- Brett Okamoto, ESPN Staff Writer
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UFC lightweight Jacob Volkmann brought a lot of attention to himself following a recent win on Jan. 1 by saying he'd like to face U.S. President Barack Obama in his next fight. The statement got him a visit from the Secret Service as well as a quick video clip on "The Tonight Show" with Jay Leno. Volkmann isn't the only mixed martial artist who has created a stir outside the cage. Here are another five:
5. James Toney
It was only the one time, but Toney is perhaps the purest example of a man who used his words to help his career. With no experience in mixed martial arts at all, Toney talked his way into a fight in the world's biggest promotion against one of the sport's most iconic figures, Randy Couture. If he ever does so again, he would likely jump to the top of this list.
4. Phil Baroni
Baroni has an overall record of 13-13, including a 3-7 mark in the UFC. Not once in his career has he won more than three fights in a row. That said, the man made $25,000 for each of his past two losses and only now, at the age of 34, does he appear to be done with the organization for good. What provided him the opportunity? Marketability.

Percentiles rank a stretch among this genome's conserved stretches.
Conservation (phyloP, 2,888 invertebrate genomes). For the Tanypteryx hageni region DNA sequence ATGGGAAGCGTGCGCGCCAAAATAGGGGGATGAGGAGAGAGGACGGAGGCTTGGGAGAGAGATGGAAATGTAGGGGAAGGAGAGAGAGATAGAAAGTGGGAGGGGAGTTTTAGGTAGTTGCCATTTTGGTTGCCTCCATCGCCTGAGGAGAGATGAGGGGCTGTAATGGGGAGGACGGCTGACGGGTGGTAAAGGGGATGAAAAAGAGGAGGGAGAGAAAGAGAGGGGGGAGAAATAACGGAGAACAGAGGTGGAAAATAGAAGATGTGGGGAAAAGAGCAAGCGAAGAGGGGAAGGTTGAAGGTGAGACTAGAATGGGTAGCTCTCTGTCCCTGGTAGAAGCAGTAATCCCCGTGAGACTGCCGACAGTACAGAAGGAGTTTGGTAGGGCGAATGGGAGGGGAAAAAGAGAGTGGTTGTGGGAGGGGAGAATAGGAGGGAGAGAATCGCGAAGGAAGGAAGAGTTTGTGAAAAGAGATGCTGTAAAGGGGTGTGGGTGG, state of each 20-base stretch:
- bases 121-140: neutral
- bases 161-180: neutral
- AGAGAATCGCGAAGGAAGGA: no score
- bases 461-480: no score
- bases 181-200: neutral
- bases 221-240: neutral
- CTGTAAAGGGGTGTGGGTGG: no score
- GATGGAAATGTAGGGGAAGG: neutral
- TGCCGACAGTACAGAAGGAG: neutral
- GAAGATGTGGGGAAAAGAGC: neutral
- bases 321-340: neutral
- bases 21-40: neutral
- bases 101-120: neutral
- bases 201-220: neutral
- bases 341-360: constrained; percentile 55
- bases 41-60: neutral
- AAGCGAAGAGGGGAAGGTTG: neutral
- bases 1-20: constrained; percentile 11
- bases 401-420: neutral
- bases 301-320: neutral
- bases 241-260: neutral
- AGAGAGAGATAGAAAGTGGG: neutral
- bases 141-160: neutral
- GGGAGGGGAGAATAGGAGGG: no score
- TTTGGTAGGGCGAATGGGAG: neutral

3. Nick Diaz
Bet half of you know the area code to Stockton, Calif., is 209, don't you? And how? Nick Diaz. He has shown he is here to win fights, not make friends or bring honor to his family's name. MMA is fighting, son. And Diaz is here to represent.
2. Tito Ortiz
The Huntington Beach Bad Boy saw the cameras and wanted to be in front of them. You just don't wear a shirt that calls your boss your b----, but Ortiz did, which is why some love him and some hate him. Either way, we all know who he is.
1. Chael Sonnen
The UFC launched a marketing campaign in late July that simply featured Sonnen sitting in a chair, running his mouth. And rumor has it the UFC used only about 0.05 percent of what he gave them. Sonnen went from virtually unknown to "that guy who doesn't like Anderson Silva" to Chael Sonnen. If "MMA Live" handed out a Best Talker of 2010 award, it would have been a unanimous decision.
Brett Okamoto covers MMA for ESPN.com. Follow him on Twitter at bokamotoESPN.